Project to create platforms for public-private dialogue in the main agricultural chains is completed in Angola

25 March, 2024

Incatema has completed a technical assistance project in Angola to promote public-private and private-private dialogue among the different agents involved in the country's main agricultural production chains, with special emphasis on the coffee, grain and poultry production chains. The project has been financed by the World Bank and the French Development Agency.

Through this project, which is part of Angola's Commercial Agriculture Development Program (PDAC), Incatema has held 13 sectoral meetings with the participation of representatives of various institutions such as the Ministry of Agriculture and Forestry, the Provincial Government, research institutes and private sector agents (producers, input suppliers, processors, logisticians, etc.), among others. All of them emphasised the importance of collaboration to boost economic diversification and agricultural productivity in Angola.

The established dialogue platforms will have a positive influence on Angola's agricultural sector by identifying challenges, opportunities and strategies for the development of action plans for each agricultural value chain. They have also strengthened producer unity by facilitating the exchange of knowledge, best practices and innovations in each of the production chains involved.

Study of the main strategic crops for the country's agricultural development

As part of the same project, which is now coming to an end, Incatema has carried out four studies on strategic agricultural value chains for Angola's agricultural development.

According to Mrs. Ana González Altozano, technical director of the project at Incatema, "although Angola has established food self-sufficiency as one of its national priorities, the country continues to rely heavily on imports. The deficit in agricultural production is of growing concern to the Angolan Government, as it forces the State to resort to the external market, spending significant amounts of foreign currency and thus weakening the position of its reserves". And the fact is that, according to data from the Central Bank, in 2022 Angola imported more than two billion dollars in food, representing an increase of 40% compared to 2021. Vegetable oil, at $589 million (and over 350,000 tons) in 2022, is one of the most imported food products in the country, along with rice, sugar, wheat and chicken.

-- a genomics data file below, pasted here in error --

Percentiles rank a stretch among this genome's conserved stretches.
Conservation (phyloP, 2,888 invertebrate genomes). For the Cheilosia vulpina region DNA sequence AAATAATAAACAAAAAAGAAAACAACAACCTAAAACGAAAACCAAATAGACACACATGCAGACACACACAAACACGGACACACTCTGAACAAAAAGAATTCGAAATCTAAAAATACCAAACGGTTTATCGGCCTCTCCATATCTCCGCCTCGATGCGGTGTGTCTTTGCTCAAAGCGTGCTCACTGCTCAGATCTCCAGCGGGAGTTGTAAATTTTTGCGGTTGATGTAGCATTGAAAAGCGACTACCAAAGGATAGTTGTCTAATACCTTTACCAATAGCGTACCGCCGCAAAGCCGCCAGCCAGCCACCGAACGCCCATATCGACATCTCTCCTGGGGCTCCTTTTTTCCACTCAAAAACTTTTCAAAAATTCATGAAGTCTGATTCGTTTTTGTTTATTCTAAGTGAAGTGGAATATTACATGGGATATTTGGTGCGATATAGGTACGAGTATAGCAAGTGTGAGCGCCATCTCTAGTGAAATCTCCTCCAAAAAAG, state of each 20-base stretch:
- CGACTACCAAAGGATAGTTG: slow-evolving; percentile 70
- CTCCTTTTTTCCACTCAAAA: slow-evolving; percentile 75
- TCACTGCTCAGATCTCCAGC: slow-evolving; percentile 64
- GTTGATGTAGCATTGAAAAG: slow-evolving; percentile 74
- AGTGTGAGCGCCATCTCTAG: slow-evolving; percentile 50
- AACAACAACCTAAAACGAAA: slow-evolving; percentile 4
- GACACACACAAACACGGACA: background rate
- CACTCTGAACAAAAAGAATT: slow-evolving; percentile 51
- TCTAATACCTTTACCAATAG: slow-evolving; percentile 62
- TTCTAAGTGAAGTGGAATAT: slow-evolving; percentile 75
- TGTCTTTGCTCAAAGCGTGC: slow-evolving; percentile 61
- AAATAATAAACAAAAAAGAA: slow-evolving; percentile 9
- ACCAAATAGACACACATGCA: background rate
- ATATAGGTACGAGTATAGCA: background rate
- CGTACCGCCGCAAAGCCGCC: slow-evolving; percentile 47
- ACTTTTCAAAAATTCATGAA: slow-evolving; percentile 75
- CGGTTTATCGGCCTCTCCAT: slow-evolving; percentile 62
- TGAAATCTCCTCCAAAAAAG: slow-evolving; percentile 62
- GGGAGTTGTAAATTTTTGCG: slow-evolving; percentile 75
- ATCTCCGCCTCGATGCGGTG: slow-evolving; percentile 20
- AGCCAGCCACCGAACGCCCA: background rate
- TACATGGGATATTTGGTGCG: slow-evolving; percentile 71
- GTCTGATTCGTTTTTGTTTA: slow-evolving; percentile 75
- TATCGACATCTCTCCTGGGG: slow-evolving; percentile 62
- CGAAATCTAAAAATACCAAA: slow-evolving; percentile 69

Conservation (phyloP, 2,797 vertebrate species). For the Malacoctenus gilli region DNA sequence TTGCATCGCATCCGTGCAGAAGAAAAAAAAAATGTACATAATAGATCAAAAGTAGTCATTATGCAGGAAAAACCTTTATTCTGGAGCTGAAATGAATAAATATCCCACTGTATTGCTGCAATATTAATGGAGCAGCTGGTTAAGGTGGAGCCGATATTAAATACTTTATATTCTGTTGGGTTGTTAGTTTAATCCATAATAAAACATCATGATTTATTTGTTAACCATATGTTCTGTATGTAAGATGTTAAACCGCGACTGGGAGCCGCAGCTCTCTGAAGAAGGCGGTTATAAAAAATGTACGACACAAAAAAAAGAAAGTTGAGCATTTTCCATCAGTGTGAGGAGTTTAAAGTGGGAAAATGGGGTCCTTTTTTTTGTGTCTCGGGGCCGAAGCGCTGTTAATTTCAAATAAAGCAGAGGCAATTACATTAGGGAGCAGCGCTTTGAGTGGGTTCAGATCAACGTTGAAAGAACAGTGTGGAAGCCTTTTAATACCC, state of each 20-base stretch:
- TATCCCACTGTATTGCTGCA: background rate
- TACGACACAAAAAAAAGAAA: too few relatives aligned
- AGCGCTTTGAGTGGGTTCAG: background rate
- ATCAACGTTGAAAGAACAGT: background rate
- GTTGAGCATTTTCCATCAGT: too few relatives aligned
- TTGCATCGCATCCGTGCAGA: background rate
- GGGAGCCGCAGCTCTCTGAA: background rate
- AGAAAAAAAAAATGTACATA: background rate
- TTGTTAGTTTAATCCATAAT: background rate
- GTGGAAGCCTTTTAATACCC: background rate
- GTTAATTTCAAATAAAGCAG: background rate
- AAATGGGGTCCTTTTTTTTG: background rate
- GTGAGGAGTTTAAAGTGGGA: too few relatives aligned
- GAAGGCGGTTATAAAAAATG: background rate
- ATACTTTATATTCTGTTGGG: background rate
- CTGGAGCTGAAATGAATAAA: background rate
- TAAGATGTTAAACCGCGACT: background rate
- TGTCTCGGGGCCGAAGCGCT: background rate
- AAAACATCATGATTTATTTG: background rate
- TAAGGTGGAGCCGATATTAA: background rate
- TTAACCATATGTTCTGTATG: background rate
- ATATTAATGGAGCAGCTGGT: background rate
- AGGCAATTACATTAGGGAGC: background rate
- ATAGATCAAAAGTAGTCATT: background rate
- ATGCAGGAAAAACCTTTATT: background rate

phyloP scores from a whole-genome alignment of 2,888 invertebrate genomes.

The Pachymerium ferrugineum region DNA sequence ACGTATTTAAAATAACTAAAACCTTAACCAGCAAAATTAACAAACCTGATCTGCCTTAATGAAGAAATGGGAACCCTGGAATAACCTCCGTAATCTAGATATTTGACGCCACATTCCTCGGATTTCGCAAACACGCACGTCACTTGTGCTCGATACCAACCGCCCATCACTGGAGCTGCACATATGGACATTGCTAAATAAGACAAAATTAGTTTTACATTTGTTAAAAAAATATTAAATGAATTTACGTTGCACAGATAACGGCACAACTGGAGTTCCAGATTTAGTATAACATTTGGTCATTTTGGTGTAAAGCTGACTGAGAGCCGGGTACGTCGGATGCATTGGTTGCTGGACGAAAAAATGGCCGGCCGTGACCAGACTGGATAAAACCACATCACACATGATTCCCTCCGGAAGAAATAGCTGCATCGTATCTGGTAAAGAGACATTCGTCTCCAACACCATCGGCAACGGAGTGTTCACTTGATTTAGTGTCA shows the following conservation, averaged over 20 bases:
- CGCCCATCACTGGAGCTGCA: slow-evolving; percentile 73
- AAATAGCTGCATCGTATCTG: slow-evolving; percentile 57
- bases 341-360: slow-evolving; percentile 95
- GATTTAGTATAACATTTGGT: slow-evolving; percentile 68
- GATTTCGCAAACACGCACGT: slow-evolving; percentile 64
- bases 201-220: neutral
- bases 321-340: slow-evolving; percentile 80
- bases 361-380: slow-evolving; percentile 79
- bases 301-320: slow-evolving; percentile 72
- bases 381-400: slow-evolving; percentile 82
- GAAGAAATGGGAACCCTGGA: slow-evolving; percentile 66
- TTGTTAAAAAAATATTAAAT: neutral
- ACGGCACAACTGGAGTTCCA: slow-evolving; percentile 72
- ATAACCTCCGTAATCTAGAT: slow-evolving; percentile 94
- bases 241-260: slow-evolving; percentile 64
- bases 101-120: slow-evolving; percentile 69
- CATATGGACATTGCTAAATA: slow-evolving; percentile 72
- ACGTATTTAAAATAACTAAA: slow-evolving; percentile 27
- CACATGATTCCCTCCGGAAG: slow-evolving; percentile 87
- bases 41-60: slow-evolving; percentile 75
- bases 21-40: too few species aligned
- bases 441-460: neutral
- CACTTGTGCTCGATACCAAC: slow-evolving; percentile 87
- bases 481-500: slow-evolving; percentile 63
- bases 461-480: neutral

One of the main studies carried out by Incatema has been the rice value chain, which we have already reported on here, and whose main conclusion is that the country, in order to alleviate the deficit in rice production, needs a strong financial and technological investment for the development of large agro-industrial farms with a high-tech production system that includes processing.

Tropicalised wheat, a new variety adapted to the local climate

Regarding wheat cultivation, the study concludes that this cereal has not been as profitable and competitive in Angola as maize. At present, Angola's wheat production of just 10,000 tons can be considered insignificant as it represents a self-sufficiency rate of only 1.4%. Wheat is part of a chain with large volumes but little added value, and is currently undergoing a phase of important redefinition with the appearance in the sector, albeit at an incipient and experimental level, of "tropicalised wheat" varieties adapted to the tropical climate. The appearance on the market of these new varieties of this cereal opens new perspectives and new horizons for the wheat value chain in Angola, whose major limitation is the very low level of production and productivity, and the low profitability compared to corn, the crop that continues to dominate the cereal sector in Angola.

The development of the value chains studied, a key element for focusing on the development of commercial agriculture in Angola

Finally, the study on palm oil shows that Angola urgently needs to develop a strategy to reduce its dependence on vegetable oil imports. After analysing different scenarios, including soybean and sunflower oil alternatives, it is concluded that the development of a modern value chain for palm oil, including production and refining on an industrial scale, although theoretically possible, is difficult to achieve in Angola. This is due to the great dispersion and fragmentation of the existing palm oil plantations in the territory, their low productivity and the impossibility of creating new plantations without resorting to deforestation. Low productivity is the result of agro-climatic conditions that are not ideal for palm cultivation in Angola, where rainfall is concentrated in only a few months of the year, discouraging potential international investors. In addition, the dispersion and limited number of monocultures make it difficult to develop business models based on "anchor" processing units supplied by several nearby plantations.